GSE news brief artwork.

Published July 20, 2023


Setting the wheels in motion

New STEMcyclists Summer Camp transforms STEM learning

Youth cyclist repairing a bike.

Noemi Waight, PhD, associate professor of learning and instruction at the University at Buffalo Graduate School of Education, recently established a new summer cycling program for 9th and 10th-grade students of color living in Buffalo. Offered for the first time in July 2022, the STEMcyclists Summer Camp—developed in collaboration with GoBike Buffalo and UB’s Science and Technology Entry Program (STEP)—sparked a transformation in STEM learning by providing students with the opportunity to explore the intersections of science, technology, engineering and mathematics through bicycles and bicycle riding.

Students in the program participated in cycling-related activities, including redesigning and rebuilding bikes, intended to facilitate a better understanding of how bikes work and what happens in our bodies while riding a bike—the biomechanics of bike riding. GoBike Buffalo provided the campers with technical bike expertise, bicycles, helmets and bike accessories, which the students brought home to keep after the program concluded.

“Our youth had this hands-on experience that allowed them to understand, one, the ways in which STEM is associated with bikes. And two, they are learning the anatomy of a bike and then rebuilding it and seeing it come together into this new, re-mixed product,” said Waight.

According to Waight, these experiences allow students to learn about forces, friction and tension—kinematics. “Some of the applications here are the mechanics of wheels, tire pressure and traction, gear ratios and so on,” Waight said. “In terms of engineering, students are exposed to engineering design principles and practices as it relates to bikes. Students learn about the enduring history of bikes and bike design over time. These concepts, which are aligned with the New York State science learning standards, provide a concrete context, culture and history for STEM teaching and learning.”

Alongside Ryan M. Rish, PhD, GSE associate professor of learning and instruction; GSE alumna Jennifer Tripp, PhD ’21; Sophie Wisoff, GoBike Buffalo’s education director and lead mechanical instructor; and East Side Bike Club’s Rodam Marks, Waight designed the one-week program’s curriculum to be anti-racist and culturally relevant, with a focus on engaging the students in STEM-related activities that will equip them with the necessary skills and knowledge to pursue careers in these fields.

Focused on assisting with the planning and implementation of the program, Rish reported that it was a joy to learn alongside youth as they gained knowledge and confidence when maintaining and safely riding bicycles.

“During the camp, we see changes in the ways youth view themselves as scientists, as mechanics, as cyclists and as members of their community,” Rish said. “Our hope is that the bikes we provide during the camp will lead to more riding and exploring of their neighborhoods and communities.”

Echoing the same hope, Waight was immediately encouraged by students’ responses to the activities: “They started to think about themselves, saying, ‘I didn’t think I could be an engineer, but now I did this. I can see myself as an engineer.’ And specifically, they were able to name mechanical engineering. And this feedback was from young women—our participants are 50% young women and 50% young men.”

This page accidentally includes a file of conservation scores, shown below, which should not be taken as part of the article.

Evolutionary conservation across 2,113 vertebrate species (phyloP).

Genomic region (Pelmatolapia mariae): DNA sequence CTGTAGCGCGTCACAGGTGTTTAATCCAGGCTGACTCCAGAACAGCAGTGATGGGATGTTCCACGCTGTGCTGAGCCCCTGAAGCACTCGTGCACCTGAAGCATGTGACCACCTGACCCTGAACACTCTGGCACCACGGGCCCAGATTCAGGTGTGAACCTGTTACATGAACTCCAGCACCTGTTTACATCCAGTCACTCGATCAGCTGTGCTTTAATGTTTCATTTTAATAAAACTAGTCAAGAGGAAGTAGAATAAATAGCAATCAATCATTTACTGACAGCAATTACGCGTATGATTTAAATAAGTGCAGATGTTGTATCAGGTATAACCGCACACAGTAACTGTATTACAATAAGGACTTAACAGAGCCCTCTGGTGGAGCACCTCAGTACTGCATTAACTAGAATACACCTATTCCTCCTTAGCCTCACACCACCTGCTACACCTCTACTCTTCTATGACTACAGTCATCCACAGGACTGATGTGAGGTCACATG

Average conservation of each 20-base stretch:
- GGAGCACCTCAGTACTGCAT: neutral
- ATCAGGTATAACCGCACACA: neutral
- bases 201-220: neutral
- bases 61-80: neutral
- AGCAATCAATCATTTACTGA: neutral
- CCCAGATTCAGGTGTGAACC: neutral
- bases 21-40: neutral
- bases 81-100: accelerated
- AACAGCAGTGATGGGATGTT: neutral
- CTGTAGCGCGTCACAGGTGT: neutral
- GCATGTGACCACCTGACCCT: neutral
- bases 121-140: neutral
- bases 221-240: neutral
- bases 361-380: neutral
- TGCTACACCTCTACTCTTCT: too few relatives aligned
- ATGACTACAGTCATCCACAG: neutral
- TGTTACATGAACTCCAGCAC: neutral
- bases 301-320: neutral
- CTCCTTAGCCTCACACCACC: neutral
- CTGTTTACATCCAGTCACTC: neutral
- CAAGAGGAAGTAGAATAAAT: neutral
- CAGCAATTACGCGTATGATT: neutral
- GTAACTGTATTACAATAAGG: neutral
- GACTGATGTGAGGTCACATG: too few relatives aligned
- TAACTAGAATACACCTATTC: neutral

Tripp, now a postdoctoral researcher in GSE’s Department of Learning and Instruction, has witnessed similar reactions from campers. “It has been rewarding to witness transformations that have occurred over the course of our program, where youth have also learned more about themselves and what they are capable of doing and becoming,” she said. “In their reflections, youth have said, ‘I’m a good mechanic,’ or girls who have initially stated that they were ‘previously not into engineering’ have come away thinking that mechanical engineering is interesting and want to explore it more. That is, engineering is now a possibility for them when it was not before STEMcyclists.”

The experiences and positive responses shared by the inaugural cohort of campers also confirmed that offering this program in Buffalo allowed for multi-layered learning opportunities.

“Buffalo is great for this kind of programming, of course, because we want STEM inclusion… We want them to be able to experience science and engineering in informal kinds of ways but alternative kinds of ways. Secondly, we also thought about Buffalo as one of the most segregated cities in the country, where there are these consciously and unconsciously built barriers,” said Waight.

“Our students on the East Side will sometimes say, ‘Oh, we can’t go there,’ or ‘We’re not allowed to go there.’ And sometimes, it’s just crossing a street. So, it’s being able to say, ‘Let’s cross the street with our bikes. Let’s cross the street because there are two worlds occurring here,’” Waight continued. “How do we desegregate spaces? It’s allowing people to be able to go back and forth.”

The program will continue this summer from July 24-31, allowing a new cohort of campers to explore science in this innovative and meaningful way.

“I think our young people are as much learners as they can also be advocates, asking, ‘Why don’t we do science this way? Why don’t we do engineering this way?’ They can pass this on to their teachers,” she said.